Humiliation overwhelms Strauss-Kahn

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Seated in court with young hoodlums and drug users, Dominique Strauss-Kahn shrank into his black rain coat until there was nowhere left to shrink.

One of the most powerful men in the world until this weekend, the International Monetary Fund chief and French politician shared a hard wooden bench in New York state arraignment court with tough, poor criminals from the underbelly of a city he'd known as a glamorous metropolis.

The 62-year-old sat ashen-faced, doing everything he could to avoid the gaze of a courtroom crammed with police officers and reporters from the international media.

Then pandemonium: a group of photographers and cameramen suddenly were admitted and they jostled with each other, directly opposite the jet-setting politician, their long lenses aimed at him like the rifles in a firing squad.

There was nowhere left for Strauss-Kahn to hide.

The man used to VIP treatment, privacy and steering the world economy found himself being escorted by a court officer to have his irises scanned, just like every other suspect in the judicial conveyor belt.

The camera peered deep into Strauss-Kahn's eyes, the same camera that had peered into the eyes all morning of tattooed, scowling young men in hooded sweatshirts.

If Strauss-Kahn expected his nightmare to end when he finally went with his high-priced lawyers before Judge Melissa Jackson, he was disappointed.

There, the crumpled looking figure stood listening to a prosecutor detail what he said was the horrific attempted rape of a chambermaid half Strauss-Kahn's age in a luxury Manhattan hotel suite.

"The defendant restrained a hotel employee inside his room, he sexually assaulted her and attempted to rape her," the prosecutor said.

Arguing for Strauss-Kahn to be denied bail and kept behind bars while he awaits trial, the prosecutor said he might use his "tremendous and indeed global" influence to escape justice by fleeing to France -- the country where until now he was seen as a credible candidate for the next president.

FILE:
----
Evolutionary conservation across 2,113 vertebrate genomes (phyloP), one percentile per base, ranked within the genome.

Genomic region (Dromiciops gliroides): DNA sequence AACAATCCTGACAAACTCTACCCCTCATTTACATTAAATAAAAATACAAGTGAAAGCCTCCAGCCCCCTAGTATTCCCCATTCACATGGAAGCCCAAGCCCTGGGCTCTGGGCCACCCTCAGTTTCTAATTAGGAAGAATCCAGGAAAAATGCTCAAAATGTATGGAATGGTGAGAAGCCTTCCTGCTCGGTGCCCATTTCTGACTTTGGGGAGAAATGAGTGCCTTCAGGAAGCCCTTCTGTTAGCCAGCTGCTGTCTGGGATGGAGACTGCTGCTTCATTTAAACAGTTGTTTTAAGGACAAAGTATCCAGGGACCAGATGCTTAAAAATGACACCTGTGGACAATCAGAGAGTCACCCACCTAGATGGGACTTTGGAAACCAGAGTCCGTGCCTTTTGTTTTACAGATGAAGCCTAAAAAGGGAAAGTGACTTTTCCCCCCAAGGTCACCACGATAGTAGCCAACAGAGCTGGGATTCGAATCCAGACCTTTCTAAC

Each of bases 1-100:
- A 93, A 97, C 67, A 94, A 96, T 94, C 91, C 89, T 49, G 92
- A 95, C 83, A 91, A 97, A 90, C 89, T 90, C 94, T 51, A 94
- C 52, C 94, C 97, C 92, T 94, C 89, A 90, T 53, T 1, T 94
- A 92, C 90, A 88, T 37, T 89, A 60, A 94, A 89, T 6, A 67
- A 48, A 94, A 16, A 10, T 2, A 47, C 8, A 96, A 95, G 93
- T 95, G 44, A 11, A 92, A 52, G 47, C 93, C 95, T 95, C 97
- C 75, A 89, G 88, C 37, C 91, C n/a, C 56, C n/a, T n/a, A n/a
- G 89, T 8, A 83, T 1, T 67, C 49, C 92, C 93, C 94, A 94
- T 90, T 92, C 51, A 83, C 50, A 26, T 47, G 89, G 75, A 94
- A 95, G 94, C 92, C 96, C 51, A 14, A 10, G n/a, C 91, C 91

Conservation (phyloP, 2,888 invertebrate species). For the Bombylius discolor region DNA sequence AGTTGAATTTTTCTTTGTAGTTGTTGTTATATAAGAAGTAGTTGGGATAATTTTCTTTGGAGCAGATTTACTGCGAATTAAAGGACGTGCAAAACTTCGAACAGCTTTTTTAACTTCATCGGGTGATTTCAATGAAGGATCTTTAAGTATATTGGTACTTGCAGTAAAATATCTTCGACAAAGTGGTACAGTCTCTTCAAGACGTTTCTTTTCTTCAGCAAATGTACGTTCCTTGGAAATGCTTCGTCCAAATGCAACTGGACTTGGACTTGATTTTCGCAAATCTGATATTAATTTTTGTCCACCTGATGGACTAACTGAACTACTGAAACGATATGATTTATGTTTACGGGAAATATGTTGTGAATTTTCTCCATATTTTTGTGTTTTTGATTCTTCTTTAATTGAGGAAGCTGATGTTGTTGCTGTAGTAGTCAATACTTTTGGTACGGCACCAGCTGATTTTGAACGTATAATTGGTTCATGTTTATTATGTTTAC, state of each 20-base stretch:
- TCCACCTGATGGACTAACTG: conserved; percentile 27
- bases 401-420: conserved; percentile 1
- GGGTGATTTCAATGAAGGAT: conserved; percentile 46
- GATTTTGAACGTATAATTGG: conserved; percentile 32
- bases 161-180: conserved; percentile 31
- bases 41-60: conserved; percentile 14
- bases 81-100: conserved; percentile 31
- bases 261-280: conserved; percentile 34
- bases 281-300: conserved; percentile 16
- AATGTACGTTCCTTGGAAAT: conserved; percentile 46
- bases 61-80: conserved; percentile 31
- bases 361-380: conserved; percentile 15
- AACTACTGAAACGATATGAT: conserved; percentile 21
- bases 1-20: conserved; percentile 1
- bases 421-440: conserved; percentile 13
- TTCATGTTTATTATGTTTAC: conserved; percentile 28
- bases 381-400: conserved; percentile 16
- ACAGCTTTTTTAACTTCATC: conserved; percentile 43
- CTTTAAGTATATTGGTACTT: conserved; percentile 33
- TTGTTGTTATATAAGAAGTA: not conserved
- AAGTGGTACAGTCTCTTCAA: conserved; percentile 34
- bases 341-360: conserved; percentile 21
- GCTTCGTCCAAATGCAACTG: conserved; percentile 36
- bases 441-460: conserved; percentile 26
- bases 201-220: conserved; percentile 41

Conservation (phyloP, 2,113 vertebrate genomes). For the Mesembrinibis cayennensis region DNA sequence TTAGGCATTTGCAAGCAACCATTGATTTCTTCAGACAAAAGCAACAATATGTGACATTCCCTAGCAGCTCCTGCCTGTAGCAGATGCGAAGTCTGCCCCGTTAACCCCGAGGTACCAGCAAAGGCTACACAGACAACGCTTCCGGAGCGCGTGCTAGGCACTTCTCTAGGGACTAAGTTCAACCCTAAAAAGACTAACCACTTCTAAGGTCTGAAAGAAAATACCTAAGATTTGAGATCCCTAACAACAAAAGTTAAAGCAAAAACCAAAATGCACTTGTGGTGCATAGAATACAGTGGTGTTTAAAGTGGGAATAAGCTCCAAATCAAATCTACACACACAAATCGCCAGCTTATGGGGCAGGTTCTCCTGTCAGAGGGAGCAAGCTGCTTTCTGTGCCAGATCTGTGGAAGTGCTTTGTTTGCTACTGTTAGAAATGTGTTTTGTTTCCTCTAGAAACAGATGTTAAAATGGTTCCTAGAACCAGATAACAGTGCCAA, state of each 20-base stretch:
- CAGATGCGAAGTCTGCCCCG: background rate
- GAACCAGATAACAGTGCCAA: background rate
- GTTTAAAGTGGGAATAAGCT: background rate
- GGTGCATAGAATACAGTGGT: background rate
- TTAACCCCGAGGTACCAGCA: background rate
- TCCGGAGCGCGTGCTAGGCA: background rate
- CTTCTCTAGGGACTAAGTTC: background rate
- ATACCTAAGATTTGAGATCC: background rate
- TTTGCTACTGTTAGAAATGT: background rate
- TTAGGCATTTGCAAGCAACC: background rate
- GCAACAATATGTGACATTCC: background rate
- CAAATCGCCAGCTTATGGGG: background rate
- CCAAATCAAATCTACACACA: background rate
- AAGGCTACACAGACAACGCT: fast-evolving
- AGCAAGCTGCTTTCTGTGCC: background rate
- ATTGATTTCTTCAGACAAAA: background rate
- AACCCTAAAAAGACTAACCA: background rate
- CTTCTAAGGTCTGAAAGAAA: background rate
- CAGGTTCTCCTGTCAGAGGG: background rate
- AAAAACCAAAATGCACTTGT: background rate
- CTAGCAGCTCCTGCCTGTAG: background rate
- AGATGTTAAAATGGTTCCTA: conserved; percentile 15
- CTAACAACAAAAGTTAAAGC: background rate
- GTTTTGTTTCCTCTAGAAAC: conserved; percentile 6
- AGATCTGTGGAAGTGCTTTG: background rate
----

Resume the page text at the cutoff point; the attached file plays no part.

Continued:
Because France does not extradite citizens to the United States, "we would have no legal mechanisms to guarantee his return."

Twisting the knife, the prosecutor even compared Strauss-Kahn to filmmaker Roman Polanksi, who escaped rape charges in California and is a revered celebrity in France.

"It's exactly the same thing," the prosecutor said.

A defense attorney pleaded for Strauss-Kahn to be let out on $1 million bail. His argument was that this was a "well-known, well-respected person" with no criminal record.

In other words, he wasn't like the assorted thugs and delinquents in arraignment court.

"There are people in this court every day who get bail, reasonable bail," the attorney said, urging the judge not to treat him differently "just because he is an important man."

It is true that many of those hauled into arraignment court get out moments later on bail. They saunter out, often celebrating.

But these are largely suspects in punch-ups, robberies, fare beaters and the like -- relatively minor capers.

The slightly built, but steely Judge Jackson did not hesitate, remanding the man in front of her into custody.

Strauss-Kahn's lawyer said one thing that no one in the room could have denied:

"Life before this arrest is not going to be the same as life after this arrest."

© 2011 AFP

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